Ultra-rich in the Middle East to rise 28% by 2022

Number of 'demi-billionaires' set to soar, led by Saudi Arabia, Knight Frank says

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The number of demi-billionaires in the Middle East - defined as those individuals with wealth of more than $500 million in assets - is set to increase by 28 per cent in the next four years, according to a new report.

The number of demi-billionaires in the region is expected to grow to 500 individuals by 2022 from 390 last year, according to the Knight Frank Wealth Report released on Sunday. Saudi Arabia is leading the way, with the number of demi-billionaires forecast to increase 17 per cent by 2022 to reach 140 people.

“There has been a stabilisation in the growth of ultra-wealthy individuals,” said Winston Chesterfield, director of custom research at wealth data specialist Wealth-X. “Market volatility has decreased, and the equity and bond performance seen in 2017 has created a sense of confidence. This has augmented the trend towards more entrepreneurial spending among the ultra-wealthy, especially in emerging economies.”

In four years, there will be more demi-billionaires in Asia than North America. Wealth-X predicts that there will be almost 3,000 people based in Asia who have more than $500m in assets by 2022, highlighting the increasing power of Asia as a wealth hub.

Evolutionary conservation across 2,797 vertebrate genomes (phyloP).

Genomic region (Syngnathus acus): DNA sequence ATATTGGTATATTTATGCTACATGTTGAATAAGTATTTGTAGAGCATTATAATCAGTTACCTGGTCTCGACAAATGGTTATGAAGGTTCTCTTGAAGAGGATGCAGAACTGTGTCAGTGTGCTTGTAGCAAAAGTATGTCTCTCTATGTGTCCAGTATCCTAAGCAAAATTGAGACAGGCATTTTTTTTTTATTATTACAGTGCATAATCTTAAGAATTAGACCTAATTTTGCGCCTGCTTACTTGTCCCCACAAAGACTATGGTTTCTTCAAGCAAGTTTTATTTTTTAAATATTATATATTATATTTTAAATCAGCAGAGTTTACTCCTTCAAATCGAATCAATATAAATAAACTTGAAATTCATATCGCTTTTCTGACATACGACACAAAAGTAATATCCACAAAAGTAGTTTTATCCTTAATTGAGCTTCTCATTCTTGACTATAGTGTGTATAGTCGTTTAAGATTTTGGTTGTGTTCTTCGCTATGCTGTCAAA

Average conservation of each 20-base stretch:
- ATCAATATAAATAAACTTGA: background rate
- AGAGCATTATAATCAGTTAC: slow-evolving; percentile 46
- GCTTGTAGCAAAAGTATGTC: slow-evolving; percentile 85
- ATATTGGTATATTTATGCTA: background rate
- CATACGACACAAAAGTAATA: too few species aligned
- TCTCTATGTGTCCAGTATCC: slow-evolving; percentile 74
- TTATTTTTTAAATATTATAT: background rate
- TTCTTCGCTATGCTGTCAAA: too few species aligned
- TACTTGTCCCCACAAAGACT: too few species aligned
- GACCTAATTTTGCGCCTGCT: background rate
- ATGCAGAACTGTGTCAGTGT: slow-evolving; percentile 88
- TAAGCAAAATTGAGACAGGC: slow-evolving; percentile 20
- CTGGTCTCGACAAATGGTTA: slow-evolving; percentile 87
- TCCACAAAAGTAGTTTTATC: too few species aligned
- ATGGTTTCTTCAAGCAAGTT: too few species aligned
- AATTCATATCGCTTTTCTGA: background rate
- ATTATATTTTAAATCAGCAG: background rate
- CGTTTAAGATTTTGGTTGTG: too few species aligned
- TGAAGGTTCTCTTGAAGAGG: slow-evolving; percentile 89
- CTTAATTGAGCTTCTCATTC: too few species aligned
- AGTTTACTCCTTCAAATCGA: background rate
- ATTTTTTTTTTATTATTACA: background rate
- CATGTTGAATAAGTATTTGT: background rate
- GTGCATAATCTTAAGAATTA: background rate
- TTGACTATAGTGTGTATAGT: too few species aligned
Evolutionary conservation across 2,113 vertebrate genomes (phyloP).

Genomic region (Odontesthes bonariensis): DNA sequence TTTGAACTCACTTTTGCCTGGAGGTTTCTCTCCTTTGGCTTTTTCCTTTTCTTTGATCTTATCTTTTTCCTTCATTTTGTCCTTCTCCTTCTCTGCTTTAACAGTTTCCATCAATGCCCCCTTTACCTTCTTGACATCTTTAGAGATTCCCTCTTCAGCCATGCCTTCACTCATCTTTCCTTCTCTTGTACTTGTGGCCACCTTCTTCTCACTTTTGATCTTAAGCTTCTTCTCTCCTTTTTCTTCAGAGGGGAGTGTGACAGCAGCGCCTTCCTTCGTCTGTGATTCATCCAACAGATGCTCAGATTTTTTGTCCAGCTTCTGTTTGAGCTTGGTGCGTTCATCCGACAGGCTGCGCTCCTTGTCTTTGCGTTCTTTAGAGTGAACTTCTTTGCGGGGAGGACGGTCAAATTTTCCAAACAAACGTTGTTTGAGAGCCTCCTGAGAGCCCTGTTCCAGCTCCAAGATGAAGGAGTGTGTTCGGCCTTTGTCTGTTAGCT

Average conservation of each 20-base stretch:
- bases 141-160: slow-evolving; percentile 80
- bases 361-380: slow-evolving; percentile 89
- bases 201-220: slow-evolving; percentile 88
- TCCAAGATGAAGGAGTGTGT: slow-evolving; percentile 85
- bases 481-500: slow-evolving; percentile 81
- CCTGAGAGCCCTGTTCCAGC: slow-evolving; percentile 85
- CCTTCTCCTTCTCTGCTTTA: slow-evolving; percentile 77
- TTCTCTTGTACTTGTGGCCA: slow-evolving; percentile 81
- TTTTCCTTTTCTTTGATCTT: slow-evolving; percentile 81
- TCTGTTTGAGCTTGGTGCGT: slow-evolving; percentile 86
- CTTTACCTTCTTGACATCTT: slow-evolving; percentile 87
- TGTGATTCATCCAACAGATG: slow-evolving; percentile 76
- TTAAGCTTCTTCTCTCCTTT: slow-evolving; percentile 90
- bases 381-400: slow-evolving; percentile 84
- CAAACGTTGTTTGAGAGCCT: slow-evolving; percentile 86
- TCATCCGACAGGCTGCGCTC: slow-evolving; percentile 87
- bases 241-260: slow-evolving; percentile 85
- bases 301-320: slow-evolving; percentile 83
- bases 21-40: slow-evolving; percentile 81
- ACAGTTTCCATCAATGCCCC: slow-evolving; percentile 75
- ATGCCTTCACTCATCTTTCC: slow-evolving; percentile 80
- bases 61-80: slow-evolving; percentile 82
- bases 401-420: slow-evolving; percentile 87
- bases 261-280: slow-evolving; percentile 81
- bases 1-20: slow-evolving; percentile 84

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Despite Asia’s growth, the US will remain the country with the biggest overall population of demi-billionaires, expected to rise from 1,830 to nearly 2,500 by 2022, the report said.

Greater protectionism, the role of technology in promoting political division and rising levels of debt all pose the biggest risks to growth and stability.

“It is too early to say how Ultra-High Networth [UNHWIs] individuals will react to the political events of 2018 so far – but our data show that they tend to take a longer view,” Mr Chesterfield said. “The vast majority of UHNWIs are entrepreneurs and, as such, have dealt with adverse business conditions before. As a result, they are prepared to take a more balanced view in periods of uncertainty or ambiguity.”

So far, 2018 has been rocky, with increasing tension between the US and China on trade wars, political uncertainty in the UK and some parts of the EU and interest rates either already rising or set to do so.

However, the global economy continues to gain strength, with the International Monetary Fund forecasting 3.9 per cent growth this year and next, up from 3.8 per cent in 2017.